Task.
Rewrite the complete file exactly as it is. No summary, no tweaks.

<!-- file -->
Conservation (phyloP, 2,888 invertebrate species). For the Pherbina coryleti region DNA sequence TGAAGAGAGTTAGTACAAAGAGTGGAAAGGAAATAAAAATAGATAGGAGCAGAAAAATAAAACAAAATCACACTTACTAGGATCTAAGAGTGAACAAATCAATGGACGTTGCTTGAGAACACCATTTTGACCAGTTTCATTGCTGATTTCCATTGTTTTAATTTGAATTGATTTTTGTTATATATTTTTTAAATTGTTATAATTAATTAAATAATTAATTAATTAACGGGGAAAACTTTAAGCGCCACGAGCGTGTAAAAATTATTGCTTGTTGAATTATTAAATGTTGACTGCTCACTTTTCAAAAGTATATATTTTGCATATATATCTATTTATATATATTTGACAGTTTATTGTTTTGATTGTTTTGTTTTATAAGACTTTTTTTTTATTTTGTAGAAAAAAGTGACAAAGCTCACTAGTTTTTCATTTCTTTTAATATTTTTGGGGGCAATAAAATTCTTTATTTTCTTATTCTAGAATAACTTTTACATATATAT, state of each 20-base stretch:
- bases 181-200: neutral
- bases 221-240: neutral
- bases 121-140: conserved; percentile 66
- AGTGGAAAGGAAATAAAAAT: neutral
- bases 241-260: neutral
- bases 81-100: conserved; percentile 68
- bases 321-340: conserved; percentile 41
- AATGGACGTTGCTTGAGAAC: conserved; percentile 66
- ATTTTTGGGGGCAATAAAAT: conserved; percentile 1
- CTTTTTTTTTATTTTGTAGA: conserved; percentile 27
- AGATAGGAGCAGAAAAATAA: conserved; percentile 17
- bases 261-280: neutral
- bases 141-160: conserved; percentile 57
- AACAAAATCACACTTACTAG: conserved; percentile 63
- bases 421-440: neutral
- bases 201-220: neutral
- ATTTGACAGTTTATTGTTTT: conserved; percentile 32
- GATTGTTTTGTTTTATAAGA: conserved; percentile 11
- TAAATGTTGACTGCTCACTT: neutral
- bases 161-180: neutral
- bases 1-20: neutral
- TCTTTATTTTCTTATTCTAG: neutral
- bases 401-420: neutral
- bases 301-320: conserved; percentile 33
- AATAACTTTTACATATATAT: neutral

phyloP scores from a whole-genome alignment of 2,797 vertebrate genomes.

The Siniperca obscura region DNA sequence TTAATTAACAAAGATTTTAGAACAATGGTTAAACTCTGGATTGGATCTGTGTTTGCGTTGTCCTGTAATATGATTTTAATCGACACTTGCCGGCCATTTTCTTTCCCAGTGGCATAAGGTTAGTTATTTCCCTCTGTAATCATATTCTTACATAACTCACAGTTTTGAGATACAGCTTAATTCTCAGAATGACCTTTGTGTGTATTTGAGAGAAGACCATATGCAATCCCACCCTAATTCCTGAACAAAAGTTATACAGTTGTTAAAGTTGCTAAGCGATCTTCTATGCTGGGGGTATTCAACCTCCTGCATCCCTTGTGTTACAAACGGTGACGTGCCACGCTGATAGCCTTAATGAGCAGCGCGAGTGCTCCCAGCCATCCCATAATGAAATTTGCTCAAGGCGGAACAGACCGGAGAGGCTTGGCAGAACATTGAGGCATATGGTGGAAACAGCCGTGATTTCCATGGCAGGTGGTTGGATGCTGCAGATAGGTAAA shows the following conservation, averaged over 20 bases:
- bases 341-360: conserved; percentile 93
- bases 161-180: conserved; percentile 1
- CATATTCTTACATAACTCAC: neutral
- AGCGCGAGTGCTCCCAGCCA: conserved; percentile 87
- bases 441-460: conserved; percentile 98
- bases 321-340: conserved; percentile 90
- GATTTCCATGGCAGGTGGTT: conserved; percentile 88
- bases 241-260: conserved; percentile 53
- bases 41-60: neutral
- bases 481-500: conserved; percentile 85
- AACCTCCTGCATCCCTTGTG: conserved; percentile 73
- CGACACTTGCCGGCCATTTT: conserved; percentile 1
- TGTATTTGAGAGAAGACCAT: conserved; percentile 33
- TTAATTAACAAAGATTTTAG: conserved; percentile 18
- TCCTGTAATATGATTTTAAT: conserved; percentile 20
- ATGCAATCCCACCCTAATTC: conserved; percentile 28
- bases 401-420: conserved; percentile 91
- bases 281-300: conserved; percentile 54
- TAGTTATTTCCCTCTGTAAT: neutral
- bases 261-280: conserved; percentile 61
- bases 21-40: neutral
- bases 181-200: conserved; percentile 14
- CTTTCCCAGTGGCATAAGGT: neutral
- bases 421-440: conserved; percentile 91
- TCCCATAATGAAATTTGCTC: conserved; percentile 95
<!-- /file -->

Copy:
Conservation (phyloP, 2,888 invertebrate species). For the Pherbina coryleti region DNA sequence TGAAGAGAGTTAGTACAAAGAGTGGAAAGGAAATAAAAATAGATAGGAGCAGAAAAATAAAACAAAATCACACTTACTAGGATCTAAGAGTGAACAAATCAATGGACGTTGCTTGAGAACACCATTTTGACCAGTTTCATTGCTGATTTCCATTGTTTTAATTTGAATTGATTTTTGTTATATATTTTTTAAATTGTTATAATTAATTAAATAATTAATTAATTAACGGGGAAAACTTTAAGCGCCACGAGCGTGTAAAAATTATTGCTTGTTGAATTATTAAATGTTGACTGCTCACTTTTCAAAAGTATATATTTTGCATATATATCTATTTATATATATTTGACAGTTTATTGTTTTGATTGTTTTGTTTTATAAGACTTTTTTTTTATTTTGTAGAAAAAAGTGACAAAGCTCACTAGTTTTTCATTTCTTTTAATATTTTTGGGGGCAATAAAATTCTTTATTTTCTTATTCTAGAATAACTTTTACATATATAT, state of each 20-base stretch:
- bases 181-200: neutral
- bases 221-240: neutral
- bases 121-140: conserved; percentile 66
- AGTGGAAAGGAAATAAAAAT: neutral
- bases 241-260: neutral
- bases 81-100: conserved; percentile 68
- bases 321-340: conserved; percentile 41
- AATGGACGTTGCTTGAGAAC: conserved; percentile 66
- ATTTTTGGGGGCAATAAAAT: conserved; percentile 1
- CTTTTTTTTTATTTTGTAGA: conserved; percentile 27
- AGATAGGAGCAGAAAAATAA: conserved; percentile 17
- bases 261-280: neutral
- bases 141-160: conserved; percentile 57
- AACAAAATCACACTTACTAG: conserved; percentile 63
- bases 421-440: neutral
- bases 201-220: neutral
- ATTTGACAGTTTATTGTTTT: conserved; percentile 32
- GATTGTTTTGTTTTATAAGA: conserved; percentile 11
- TAAATGTTGACTGCTCACTT: neutral
- bases 161-180: neutral
- bases 1-20: neutral
- TCTTTATTTTCTTATTCTAG: neutral
- bases 401-420: neutral
- bases 301-320: conserved; percentile 33
- AATAACTTTTACATATATAT: neutral

phyloP scores from a whole-genome alignment of 2,797 vertebrate genomes.

The Siniperca obscura region DNA sequence TTAATTAACAAAGATTTTAGAACAATGGTTAAACTCTGGATTGGATCTGTGTTTGCGTTGTCCTGTAATATGATTTTAATCGACACTTGCCGGCCATTTTCTTTCCCAGTGGCATAAGGTTAGTTATTTCCCTCTGTAATCATATTCTTACATAACTCACAGTTTTGAGATACAGCTTAATTCTCAGAATGACCTTTGTGTGTATTTGAGAGAAGACCATATGCAATCCCACCCTAATTCCTGAACAAAAGTTATACAGTTGTTAAAGTTGCTAAGCGATCTTCTATGCTGGGGGTATTCAACCTCCTGCATCCCTTGTGTTACAAACGGTGACGTGCCACGCTGATAGCCTTAATGAGCAGCGCGAGTGCTCCCAGCCATCCCATAATGAAATTTGCTCAAGGCGGAACAGACCGGAGAGGCTTGGCAGAACATTGAGGCATATGGTGGAAACAGCCGTGATTTCCATGGCAGGTGGTTGGATGCTGCAGATAGGTAAA shows the following conservation, averaged over 20 bases:
- bases 341-360: conserved; percentile 93
- bases 161-180: conserved; percentile 1
- CATATTCTTACATAACTCAC: neutral
- AGCGCGAGTGCTCCCAGCCA: conserved; percentile 87
- bases 441-460: conserved; percentile 98
- bases 321-340: conserved; percentile 90
- GATTTCCATGGCAGGTGGTT: conserved; percentile 88
- bases 241-260: conserved; percentile 53
- bases 41-60: neutral
- bases 481-500: conserved; percentile 85
- AACCTCCTGCATCCCTTGTG: conserved; percentile 73
- CGACACTTGCCGGCCATTTT: conserved; percentile 1
- TGTATTTGAGAGAAGACCAT: conserved; percentile 33
- TTAATTAACAAAGATTTTAG: conserved; percentile 18
- TCCTGTAATATGATTTTAAT: conserved; percentile 20
- ATGCAATCCCACCCTAATTC: conserved; percentile 28
- bases 401-420: conserved; percentile 91
- bases 281-300: conserved; percentile 54
- TAGTTATTTCCCTCTGTAAT: neutral
- bases 261-280: conserved; percentile 61
- bases 21-40: neutral
- bases 181-200: conserved; percentile 14
- CTTTCCCAGTGGCATAAGGT: neutral
- bases 421-440: conserved; percentile 91
- TCCCATAATGAAATTTGCTC: conserved; percentile 95